• to provide operator services;

  • to provide itemized billing to customers using a standard telephone service; and

  • to provide assistance with the maintenance of an integrated public number database.

Radiocommunications Act 1992

The Radiocommunications Act 1992 deals with radio-frequency and spectrum planning, spectrum licences, class licences and apparatus licences.

Spectrum licensing is a new form of licensing that is being introduced by an auction process. It relates to licences which are technology neutral (ie, they refer to the use of spectrum space and not the form of technology or service used). Spectrum licences are also unique in that they are tradeable and assignable.

Trade Practices Act 1974

The Trade Practices Act 1974 is the primary instrument governing competition at the federal level. The act is generally applicable to the telecommunications industry (eg, with respect to mergers, acquisitions, anti-competitive conduct, and misleading and deceptive conduct).

In addition, Parts XIB and XIC of the act, which came into effect on July 1 1997, specifically apply to the telecommunications industry. They deal with the prevention of anti-competitive conduct and the administration of a regime for access to carriage services. Their enactment signified an acknowledgment by the legislature of the risk of anti-competitive conduct in a newly liberalized market.

Regulatory Bodies

Australian Communications Authority
The Australian Communications Authority is responsible for the regulation and administration of the telecommunications industry. The authority began operation on July 1 1997 and exercises powers under the Telcos Act, the Radiocommunications Act 1992 and other related legislation. It is responsible for a diverse range of functions, broadly divided into three categories: telecommunications, spectrum management and any additional functions set out in its enabling legislation.

The primary telecommunications functions of the authority include:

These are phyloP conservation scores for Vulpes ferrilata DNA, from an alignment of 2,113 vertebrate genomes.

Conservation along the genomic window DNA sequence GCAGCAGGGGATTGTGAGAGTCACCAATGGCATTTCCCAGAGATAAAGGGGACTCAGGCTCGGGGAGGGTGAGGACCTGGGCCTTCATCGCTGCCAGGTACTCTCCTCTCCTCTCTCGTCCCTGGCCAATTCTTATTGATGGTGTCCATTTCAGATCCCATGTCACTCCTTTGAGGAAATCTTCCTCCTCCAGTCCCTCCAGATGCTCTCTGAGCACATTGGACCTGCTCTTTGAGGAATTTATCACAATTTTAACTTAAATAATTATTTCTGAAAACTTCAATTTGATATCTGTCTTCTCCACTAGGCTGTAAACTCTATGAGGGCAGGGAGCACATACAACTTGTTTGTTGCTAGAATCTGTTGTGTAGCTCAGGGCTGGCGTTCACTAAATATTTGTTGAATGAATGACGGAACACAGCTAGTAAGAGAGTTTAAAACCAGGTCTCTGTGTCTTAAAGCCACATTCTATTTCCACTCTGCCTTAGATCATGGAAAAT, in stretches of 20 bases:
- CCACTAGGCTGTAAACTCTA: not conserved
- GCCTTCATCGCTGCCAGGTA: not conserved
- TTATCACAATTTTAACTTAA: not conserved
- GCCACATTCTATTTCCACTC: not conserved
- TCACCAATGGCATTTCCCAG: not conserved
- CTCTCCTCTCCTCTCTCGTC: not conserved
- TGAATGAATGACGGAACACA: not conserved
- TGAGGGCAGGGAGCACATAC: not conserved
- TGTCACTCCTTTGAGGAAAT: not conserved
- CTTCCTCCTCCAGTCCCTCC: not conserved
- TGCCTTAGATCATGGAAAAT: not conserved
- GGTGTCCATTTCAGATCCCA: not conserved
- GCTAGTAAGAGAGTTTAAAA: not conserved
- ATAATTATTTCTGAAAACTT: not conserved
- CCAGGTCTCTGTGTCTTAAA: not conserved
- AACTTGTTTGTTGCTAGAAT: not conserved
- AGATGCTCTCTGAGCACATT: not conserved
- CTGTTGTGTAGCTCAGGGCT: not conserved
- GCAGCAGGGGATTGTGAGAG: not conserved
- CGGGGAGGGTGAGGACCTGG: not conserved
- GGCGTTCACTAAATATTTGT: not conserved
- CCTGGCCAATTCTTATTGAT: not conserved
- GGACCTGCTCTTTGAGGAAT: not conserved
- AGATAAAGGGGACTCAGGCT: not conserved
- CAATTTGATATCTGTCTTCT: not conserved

• issuing and cancelling carrier licences, monitoring compliance with licence conditions and reporting to the minister on licensing issues;

  • formulating service provider rules and monitoring compliance with those rules;

  • issuing cabling licences and implementing cabling provider rules;

  • registering industry codes of practice and directing compliance with those codes;

  • implementing industry standards where the industry fails to self-regulate (eg, with respect to technical standards for customer equipment, customer cabling and interconnection);

  • monitoring the Universal Service Obligation scheme, and assessing carriers' liability and entitlements under that scheme;

  • implementing and administering the Numbering Plan for the numbering of carriage services in Australia;

  • implementing and monitoring the Customer Service Guarantee scheme; and

  • conducting public education programmes concerning matters relating to the telecommunications industry.

The spectrum management functions of the authority include:

  • facilitating access to, and management of, the radio-frequency spectrum in accordance with the Radiocommunications Act 1992;

  • managing interference and interference complaints;

  • enforcing compliance with spectrum, class and apparatus licence conditions; and

  • advising and assisting the minister with respect to radiocommunications.